The history of democracies is usually told as a rebellion against an overweening King - George III for America, Louis XVI for France. In England it is King John, in 1215, and the rebellion gave rise to the Magna Carta which constrained the powers of a king, and providing for a separate body (of barons) to enforce it.
Cromwell's rebellion against Charles I is not often portrayed as democratic, though the accession of William & Mary in 1688 after James's restoration was notable for the English Bill of Rights which further constrained the King's power and in effect made Parliament sovereign.
The history of democracy can be seen as successive (and expanding) answers to the questions:
Who gets to vote?
Who gets to speak?
Who gets to set the topic?
With a single sovereign, or a single parliament, control of the latter two is still tricky; legislative agendas, though longer than historically, are still constrained, and the introduction of legislation is more often reserved to government or elected legislators, and more rarely allowed by referendum.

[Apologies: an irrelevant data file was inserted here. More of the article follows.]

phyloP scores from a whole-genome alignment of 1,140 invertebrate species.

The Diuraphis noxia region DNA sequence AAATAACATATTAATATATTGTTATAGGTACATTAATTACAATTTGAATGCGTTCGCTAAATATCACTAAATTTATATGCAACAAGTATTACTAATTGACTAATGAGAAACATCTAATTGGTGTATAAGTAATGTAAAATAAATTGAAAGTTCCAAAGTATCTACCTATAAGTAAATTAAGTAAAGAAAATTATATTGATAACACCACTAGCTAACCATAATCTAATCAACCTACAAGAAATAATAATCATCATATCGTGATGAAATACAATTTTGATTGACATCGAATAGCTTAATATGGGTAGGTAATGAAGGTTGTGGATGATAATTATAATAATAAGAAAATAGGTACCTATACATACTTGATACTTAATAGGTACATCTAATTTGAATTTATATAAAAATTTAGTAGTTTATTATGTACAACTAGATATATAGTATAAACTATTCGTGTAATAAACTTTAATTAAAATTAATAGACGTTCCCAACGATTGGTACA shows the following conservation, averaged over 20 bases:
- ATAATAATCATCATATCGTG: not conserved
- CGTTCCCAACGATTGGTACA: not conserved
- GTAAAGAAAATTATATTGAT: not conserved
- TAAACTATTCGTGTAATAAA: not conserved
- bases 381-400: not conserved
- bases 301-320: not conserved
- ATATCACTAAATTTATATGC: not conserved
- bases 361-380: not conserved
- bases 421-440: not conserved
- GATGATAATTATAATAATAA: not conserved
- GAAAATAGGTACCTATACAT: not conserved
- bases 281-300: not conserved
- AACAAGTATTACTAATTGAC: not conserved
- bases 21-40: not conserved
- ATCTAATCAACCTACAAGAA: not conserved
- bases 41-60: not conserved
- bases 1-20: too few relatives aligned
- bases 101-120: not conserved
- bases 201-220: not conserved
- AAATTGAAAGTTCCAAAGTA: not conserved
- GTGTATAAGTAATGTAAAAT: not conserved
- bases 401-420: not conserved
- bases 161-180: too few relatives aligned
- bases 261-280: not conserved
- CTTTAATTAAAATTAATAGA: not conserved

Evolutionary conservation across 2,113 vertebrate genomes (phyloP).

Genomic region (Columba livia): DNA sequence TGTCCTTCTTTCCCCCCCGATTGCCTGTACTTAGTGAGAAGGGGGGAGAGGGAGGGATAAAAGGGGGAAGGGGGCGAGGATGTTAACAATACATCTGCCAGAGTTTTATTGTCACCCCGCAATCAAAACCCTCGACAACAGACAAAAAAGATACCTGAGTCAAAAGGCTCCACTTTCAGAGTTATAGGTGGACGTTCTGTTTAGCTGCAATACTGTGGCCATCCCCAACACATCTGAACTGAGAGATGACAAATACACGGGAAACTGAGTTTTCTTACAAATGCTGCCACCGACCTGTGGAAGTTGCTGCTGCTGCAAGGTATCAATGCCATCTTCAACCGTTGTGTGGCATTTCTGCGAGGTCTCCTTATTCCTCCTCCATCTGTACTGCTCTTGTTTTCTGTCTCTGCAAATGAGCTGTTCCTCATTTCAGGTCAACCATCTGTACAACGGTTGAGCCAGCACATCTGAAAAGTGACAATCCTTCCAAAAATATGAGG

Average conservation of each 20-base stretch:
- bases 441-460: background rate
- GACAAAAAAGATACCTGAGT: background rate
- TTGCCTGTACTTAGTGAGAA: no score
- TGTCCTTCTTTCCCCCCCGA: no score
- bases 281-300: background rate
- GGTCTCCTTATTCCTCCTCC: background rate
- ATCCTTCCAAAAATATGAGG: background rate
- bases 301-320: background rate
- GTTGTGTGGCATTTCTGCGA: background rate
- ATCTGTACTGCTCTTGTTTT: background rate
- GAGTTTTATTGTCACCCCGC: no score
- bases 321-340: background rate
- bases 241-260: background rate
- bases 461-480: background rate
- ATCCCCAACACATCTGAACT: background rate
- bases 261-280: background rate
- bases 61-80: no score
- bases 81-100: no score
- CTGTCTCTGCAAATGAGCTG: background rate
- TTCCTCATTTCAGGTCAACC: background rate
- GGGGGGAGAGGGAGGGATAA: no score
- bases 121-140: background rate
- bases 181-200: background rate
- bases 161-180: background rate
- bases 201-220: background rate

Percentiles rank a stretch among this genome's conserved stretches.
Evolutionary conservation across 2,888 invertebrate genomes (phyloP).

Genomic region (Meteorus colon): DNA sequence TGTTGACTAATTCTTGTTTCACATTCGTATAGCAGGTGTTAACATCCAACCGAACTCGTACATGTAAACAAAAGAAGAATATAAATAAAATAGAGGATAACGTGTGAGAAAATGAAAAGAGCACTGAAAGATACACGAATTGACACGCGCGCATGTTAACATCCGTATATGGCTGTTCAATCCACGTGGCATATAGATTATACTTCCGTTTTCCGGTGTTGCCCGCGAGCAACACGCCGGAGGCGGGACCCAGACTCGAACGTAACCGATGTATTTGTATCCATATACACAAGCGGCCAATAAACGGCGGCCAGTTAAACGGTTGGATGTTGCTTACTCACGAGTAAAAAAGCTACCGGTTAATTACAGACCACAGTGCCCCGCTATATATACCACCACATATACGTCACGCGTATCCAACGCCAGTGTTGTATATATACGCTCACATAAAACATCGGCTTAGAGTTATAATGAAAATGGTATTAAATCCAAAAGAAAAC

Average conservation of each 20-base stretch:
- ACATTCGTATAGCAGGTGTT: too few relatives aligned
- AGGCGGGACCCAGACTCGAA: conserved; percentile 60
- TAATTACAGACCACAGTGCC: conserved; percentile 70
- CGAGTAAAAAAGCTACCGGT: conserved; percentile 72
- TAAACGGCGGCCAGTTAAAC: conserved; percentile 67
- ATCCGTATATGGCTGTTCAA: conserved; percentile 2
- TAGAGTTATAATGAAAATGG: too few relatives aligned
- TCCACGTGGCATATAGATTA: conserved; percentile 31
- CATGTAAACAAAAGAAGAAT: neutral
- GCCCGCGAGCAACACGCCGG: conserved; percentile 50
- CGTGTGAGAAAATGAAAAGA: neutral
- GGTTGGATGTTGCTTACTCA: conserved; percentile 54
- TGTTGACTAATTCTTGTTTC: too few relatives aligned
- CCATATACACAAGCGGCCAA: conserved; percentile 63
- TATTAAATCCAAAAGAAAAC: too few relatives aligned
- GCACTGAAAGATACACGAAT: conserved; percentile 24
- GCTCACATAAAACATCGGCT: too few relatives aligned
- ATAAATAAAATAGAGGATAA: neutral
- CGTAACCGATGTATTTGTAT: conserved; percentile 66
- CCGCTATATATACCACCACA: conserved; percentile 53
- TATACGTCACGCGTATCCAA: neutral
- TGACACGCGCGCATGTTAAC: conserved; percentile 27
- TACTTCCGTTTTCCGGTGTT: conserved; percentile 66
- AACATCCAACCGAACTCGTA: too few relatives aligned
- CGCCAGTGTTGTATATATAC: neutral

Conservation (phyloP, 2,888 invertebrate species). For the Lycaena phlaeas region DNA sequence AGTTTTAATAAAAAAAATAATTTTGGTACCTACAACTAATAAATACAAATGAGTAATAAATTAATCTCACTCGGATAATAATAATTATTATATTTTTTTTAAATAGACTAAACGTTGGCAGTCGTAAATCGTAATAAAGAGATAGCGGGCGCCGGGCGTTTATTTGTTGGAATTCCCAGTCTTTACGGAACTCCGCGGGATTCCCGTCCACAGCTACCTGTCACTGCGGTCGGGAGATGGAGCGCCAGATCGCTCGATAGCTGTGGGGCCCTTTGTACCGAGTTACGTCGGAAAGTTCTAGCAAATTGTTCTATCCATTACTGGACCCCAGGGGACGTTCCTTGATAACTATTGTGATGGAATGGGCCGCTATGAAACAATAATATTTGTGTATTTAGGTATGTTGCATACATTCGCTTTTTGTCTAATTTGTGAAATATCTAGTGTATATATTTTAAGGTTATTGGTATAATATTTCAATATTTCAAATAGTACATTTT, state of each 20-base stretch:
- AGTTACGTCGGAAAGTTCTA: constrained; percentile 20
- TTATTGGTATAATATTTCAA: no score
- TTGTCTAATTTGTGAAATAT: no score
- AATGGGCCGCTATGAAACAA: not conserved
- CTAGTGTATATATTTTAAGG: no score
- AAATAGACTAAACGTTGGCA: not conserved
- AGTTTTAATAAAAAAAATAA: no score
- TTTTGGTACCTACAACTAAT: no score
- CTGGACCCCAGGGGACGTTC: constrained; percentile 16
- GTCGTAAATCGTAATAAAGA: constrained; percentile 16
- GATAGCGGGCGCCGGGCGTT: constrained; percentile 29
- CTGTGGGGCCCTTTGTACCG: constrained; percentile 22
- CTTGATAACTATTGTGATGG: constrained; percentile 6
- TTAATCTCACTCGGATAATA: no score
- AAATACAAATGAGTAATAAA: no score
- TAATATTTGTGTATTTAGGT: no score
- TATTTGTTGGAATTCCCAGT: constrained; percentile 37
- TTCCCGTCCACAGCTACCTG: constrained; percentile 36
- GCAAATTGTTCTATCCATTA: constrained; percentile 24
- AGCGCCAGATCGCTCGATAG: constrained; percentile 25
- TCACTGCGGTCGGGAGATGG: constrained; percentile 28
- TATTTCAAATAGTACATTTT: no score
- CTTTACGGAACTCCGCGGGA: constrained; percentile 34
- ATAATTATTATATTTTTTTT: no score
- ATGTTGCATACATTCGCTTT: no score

In a deliberative body, elaborate rules are adopted to ensure only one person speaks at a time.
There is an inherent funneling of debate because of these procedures.
Conversely, online there are millions of conversations happening in parallel, topics are introduced daily, and votes are largely spurious.
The challenge is help these conversations to focus, converge and produce action.